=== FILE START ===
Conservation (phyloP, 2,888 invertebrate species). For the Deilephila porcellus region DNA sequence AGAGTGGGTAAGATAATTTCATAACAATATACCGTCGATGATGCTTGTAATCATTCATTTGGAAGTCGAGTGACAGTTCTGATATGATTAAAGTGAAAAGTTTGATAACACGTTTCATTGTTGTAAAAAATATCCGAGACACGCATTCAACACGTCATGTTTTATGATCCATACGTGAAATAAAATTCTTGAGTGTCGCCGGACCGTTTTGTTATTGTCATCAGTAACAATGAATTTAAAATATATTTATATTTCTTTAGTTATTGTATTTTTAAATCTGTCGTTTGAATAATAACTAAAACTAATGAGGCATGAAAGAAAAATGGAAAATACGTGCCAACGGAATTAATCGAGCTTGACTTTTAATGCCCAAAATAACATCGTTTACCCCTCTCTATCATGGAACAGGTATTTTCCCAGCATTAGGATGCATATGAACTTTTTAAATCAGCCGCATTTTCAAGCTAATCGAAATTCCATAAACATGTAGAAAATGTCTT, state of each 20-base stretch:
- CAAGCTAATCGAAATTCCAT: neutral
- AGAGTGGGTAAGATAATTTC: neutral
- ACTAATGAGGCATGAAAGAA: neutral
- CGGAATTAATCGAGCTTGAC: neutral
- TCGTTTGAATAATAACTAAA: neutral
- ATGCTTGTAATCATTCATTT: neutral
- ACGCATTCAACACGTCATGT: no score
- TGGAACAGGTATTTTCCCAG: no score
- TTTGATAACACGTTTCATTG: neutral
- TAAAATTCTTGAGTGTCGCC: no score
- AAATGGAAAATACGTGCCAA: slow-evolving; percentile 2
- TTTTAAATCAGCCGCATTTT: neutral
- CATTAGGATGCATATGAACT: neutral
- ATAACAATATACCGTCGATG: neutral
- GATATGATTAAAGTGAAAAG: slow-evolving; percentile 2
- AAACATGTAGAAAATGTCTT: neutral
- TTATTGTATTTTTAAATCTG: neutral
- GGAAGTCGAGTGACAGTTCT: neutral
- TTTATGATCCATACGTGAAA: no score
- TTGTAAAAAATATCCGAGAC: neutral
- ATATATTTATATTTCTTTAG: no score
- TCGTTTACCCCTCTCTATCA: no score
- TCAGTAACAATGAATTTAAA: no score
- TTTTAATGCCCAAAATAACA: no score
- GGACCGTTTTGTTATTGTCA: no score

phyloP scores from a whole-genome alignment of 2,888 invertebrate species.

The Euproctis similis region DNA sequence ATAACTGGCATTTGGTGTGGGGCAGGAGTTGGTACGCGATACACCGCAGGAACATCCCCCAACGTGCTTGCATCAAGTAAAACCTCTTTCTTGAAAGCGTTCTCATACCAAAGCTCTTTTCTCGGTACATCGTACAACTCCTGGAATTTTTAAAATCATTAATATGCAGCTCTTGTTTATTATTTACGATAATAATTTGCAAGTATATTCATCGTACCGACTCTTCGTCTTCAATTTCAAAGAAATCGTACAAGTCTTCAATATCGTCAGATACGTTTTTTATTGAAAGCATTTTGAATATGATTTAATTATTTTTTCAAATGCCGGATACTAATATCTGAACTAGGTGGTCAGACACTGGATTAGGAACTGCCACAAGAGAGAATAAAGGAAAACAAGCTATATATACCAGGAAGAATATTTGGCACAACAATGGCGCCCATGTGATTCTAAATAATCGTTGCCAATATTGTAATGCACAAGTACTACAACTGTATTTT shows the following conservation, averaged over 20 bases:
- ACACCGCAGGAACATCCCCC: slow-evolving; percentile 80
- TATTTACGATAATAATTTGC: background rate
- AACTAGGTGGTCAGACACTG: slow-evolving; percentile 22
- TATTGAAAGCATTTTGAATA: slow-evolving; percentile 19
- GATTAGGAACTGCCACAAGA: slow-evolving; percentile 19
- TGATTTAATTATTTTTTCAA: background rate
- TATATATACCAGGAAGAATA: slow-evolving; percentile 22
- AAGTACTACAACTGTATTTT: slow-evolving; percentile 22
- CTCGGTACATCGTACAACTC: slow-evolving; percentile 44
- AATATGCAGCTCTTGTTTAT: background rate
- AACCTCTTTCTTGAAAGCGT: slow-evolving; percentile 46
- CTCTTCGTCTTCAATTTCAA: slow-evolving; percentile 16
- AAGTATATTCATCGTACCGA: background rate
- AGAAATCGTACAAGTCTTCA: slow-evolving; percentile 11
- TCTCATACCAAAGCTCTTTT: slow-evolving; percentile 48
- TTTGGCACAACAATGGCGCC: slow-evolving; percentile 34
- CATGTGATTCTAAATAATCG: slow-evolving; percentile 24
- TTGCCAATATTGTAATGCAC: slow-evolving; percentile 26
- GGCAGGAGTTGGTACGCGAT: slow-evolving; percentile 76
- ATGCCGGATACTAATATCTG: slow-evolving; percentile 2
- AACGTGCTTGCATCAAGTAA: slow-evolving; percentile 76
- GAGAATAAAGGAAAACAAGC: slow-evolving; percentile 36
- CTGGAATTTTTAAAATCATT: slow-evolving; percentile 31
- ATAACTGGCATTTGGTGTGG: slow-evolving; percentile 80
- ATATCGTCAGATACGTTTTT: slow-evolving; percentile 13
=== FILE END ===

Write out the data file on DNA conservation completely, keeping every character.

Conservation (phyloP, 2,888 invertebrate species). For the Deilephila porcellus region DNA sequence AGAGTGGGTAAGATAATTTCATAACAATATACCGTCGATGATGCTTGTAATCATTCATTTGGAAGTCGAGTGACAGTTCTGATATGATTAAAGTGAAAAGTTTGATAACACGTTTCATTGTTGTAAAAAATATCCGAGACACGCATTCAACACGTCATGTTTTATGATCCATACGTGAAATAAAATTCTTGAGTGTCGCCGGACCGTTTTGTTATTGTCATCAGTAACAATGAATTTAAAATATATTTATATTTCTTTAGTTATTGTATTTTTAAATCTGTCGTTTGAATAATAACTAAAACTAATGAGGCATGAAAGAAAAATGGAAAATACGTGCCAACGGAATTAATCGAGCTTGACTTTTAATGCCCAAAATAACATCGTTTACCCCTCTCTATCATGGAACAGGTATTTTCCCAGCATTAGGATGCATATGAACTTTTTAAATCAGCCGCATTTTCAAGCTAATCGAAATTCCATAAACATGTAGAAAATGTCTT, state of each 20-base stretch:
- CAAGCTAATCGAAATTCCAT: neutral
- AGAGTGGGTAAGATAATTTC: neutral
- ACTAATGAGGCATGAAAGAA: neutral
- CGGAATTAATCGAGCTTGAC: neutral
- TCGTTTGAATAATAACTAAA: neutral
- ATGCTTGTAATCATTCATTT: neutral
- ACGCATTCAACACGTCATGT: no score
- TGGAACAGGTATTTTCCCAG: no score
- TTTGATAACACGTTTCATTG: neutral
- TAAAATTCTTGAGTGTCGCC: no score
- AAATGGAAAATACGTGCCAA: slow-evolving; percentile 2
- TTTTAAATCAGCCGCATTTT: neutral
- CATTAGGATGCATATGAACT: neutral
- ATAACAATATACCGTCGATG: neutral
- GATATGATTAAAGTGAAAAG: slow-evolving; percentile 2
- AAACATGTAGAAAATGTCTT: neutral
- TTATTGTATTTTTAAATCTG: neutral
- GGAAGTCGAGTGACAGTTCT: neutral
- TTTATGATCCATACGTGAAA: no score
- TTGTAAAAAATATCCGAGAC: neutral
- ATATATTTATATTTCTTTAG: no score
- TCGTTTACCCCTCTCTATCA: no score
- TCAGTAACAATGAATTTAAA: no score
- TTTTAATGCCCAAAATAACA: no score
- GGACCGTTTTGTTATTGTCA: no score

phyloP scores from a whole-genome alignment of 2,888 invertebrate species.

The Euproctis similis region DNA sequence ATAACTGGCATTTGGTGTGGGGCAGGAGTTGGTACGCGATACACCGCAGGAACATCCCCCAACGTGCTTGCATCAAGTAAAACCTCTTTCTTGAAAGCGTTCTCATACCAAAGCTCTTTTCTCGGTACATCGTACAACTCCTGGAATTTTTAAAATCATTAATATGCAGCTCTTGTTTATTATTTACGATAATAATTTGCAAGTATATTCATCGTACCGACTCTTCGTCTTCAATTTCAAAGAAATCGTACAAGTCTTCAATATCGTCAGATACGTTTTTTATTGAAAGCATTTTGAATATGATTTAATTATTTTTTCAAATGCCGGATACTAATATCTGAACTAGGTGGTCAGACACTGGATTAGGAACTGCCACAAGAGAGAATAAAGGAAAACAAGCTATATATACCAGGAAGAATATTTGGCACAACAATGGCGCCCATGTGATTCTAAATAATCGTTGCCAATATTGTAATGCACAAGTACTACAACTGTATTTT shows the following conservation, averaged over 20 bases:
- ACACCGCAGGAACATCCCCC: slow-evolving; percentile 80
- TATTTACGATAATAATTTGC: background rate
- AACTAGGTGGTCAGACACTG: slow-evolving; percentile 22
- TATTGAAAGCATTTTGAATA: slow-evolving; percentile 19
- GATTAGGAACTGCCACAAGA: slow-evolving; percentile 19
- TGATTTAATTATTTTTTCAA: background rate
- TATATATACCAGGAAGAATA: slow-evolving; percentile 22
- AAGTACTACAACTGTATTTT: slow-evolving; percentile 22
- CTCGGTACATCGTACAACTC: slow-evolving; percentile 44
- AATATGCAGCTCTTGTTTAT: background rate
- AACCTCTTTCTTGAAAGCGT: slow-evolving; percentile 46
- CTCTTCGTCTTCAATTTCAA: slow-evolving; percentile 16
- AAGTATATTCATCGTACCGA: background rate
- AGAAATCGTACAAGTCTTCA: slow-evolving; percentile 11
- TCTCATACCAAAGCTCTTTT: slow-evolving; percentile 48
- TTTGGCACAACAATGGCGCC: slow-evolving; percentile 34
- CATGTGATTCTAAATAATCG: slow-evolving; percentile 24
- TTGCCAATATTGTAATGCAC: slow-evolving; percentile 26
- GGCAGGAGTTGGTACGCGAT: slow-evolving; percentile 76
- ATGCCGGATACTAATATCTG: slow-evolving; percentile 2
- AACGTGCTTGCATCAAGTAA: slow-evolving; percentile 76
- GAGAATAAAGGAAAACAAGC: slow-evolving; percentile 36
- CTGGAATTTTTAAAATCATT: slow-evolving; percentile 31
- ATAACTGGCATTTGGTGTGG: slow-evolving; percentile 80
- ATATCGTCAGATACGTTTTT: slow-evolving; percentile 13